The Business of Opera

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It's no secret that the country's ongoing financial crisis has taken a toll on arts and culture funding nationwide. The opera business has not been immune. Smaller corporate donations and lower ticket sales have made it difficult for many opera companies to stay afloat.

But there are a few opera houses who are doing well. Here to talk about them is Anne Midgette, who covers classical music for The Washington Post. In this week's Arts File on WQXR, Midgette talks to Kerry Nolan in the WNYC newsroom about opera houses based in Minnesota, Washington and Texas who are trying some new things that seem to be paying off.

The Seattle Opera is saving money by doing minimalist stripped-down productions. The Minnesota Opera's initiative involves doing one contemporary work or world premiere every year for seven seasons. And the Fort Worth Opera has changed their traditional opera season into a festival.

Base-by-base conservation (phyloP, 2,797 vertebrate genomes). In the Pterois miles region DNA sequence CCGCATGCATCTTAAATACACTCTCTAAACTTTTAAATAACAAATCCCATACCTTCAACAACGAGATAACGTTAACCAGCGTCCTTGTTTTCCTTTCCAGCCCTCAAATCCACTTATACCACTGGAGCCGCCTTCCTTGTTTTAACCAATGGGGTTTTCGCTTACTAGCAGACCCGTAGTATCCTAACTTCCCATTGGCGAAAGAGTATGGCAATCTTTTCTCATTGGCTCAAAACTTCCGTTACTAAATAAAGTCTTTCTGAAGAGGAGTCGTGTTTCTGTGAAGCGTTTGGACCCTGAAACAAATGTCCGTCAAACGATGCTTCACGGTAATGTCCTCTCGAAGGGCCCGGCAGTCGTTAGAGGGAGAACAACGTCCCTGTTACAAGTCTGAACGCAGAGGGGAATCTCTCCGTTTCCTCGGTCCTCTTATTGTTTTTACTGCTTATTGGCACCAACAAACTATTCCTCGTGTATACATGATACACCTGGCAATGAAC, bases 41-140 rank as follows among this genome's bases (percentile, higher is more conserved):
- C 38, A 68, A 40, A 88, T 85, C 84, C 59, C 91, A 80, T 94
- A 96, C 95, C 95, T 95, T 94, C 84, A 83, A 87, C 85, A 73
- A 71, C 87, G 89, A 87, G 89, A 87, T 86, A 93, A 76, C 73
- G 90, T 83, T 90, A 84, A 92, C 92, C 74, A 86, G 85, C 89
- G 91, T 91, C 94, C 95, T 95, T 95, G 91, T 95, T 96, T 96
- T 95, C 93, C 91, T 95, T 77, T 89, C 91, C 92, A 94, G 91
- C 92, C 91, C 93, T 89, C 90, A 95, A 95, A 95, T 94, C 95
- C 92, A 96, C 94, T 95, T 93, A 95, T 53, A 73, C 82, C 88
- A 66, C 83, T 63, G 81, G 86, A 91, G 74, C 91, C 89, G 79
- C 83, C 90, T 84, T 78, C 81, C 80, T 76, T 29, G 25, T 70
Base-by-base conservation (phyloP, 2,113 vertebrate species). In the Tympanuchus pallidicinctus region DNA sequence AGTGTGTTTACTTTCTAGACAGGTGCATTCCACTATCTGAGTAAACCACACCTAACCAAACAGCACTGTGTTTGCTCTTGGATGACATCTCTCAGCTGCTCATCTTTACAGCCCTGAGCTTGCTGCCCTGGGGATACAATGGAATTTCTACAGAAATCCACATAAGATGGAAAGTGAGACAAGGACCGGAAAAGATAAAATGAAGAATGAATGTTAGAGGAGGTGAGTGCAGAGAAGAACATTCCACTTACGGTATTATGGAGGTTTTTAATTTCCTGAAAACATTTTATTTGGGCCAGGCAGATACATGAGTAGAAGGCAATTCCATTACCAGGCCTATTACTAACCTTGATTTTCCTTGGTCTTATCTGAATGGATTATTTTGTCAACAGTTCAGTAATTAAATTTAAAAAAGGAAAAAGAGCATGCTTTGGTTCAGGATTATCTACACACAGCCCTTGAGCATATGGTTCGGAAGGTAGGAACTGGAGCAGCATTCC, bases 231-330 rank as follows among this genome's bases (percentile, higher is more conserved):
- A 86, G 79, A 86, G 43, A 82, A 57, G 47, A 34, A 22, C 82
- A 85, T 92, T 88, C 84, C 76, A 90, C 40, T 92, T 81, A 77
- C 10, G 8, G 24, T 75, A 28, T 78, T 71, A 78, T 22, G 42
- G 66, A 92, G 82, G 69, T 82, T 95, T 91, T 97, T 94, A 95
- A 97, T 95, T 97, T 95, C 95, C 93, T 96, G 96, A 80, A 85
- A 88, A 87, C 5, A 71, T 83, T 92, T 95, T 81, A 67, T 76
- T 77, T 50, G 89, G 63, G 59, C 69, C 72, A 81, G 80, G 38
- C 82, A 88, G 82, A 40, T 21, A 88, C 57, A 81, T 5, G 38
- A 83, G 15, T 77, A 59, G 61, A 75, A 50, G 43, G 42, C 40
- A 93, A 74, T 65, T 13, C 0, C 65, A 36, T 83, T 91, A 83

Wes Mason, sings Reinaldo in the Fort Worth Opera production of "Before Night Falls."
Wes Mason, sings Reinaldo in the Fort Worth Opera production of "Before Night Falls." ( Ellen Appel )
Jorge Martín, composer of the Fort Worth Opera production of "Before Night Falls."
Jorge Martín, composer of the Fort Worth Opera production of "Before Night Falls." ( Ellen Appel )
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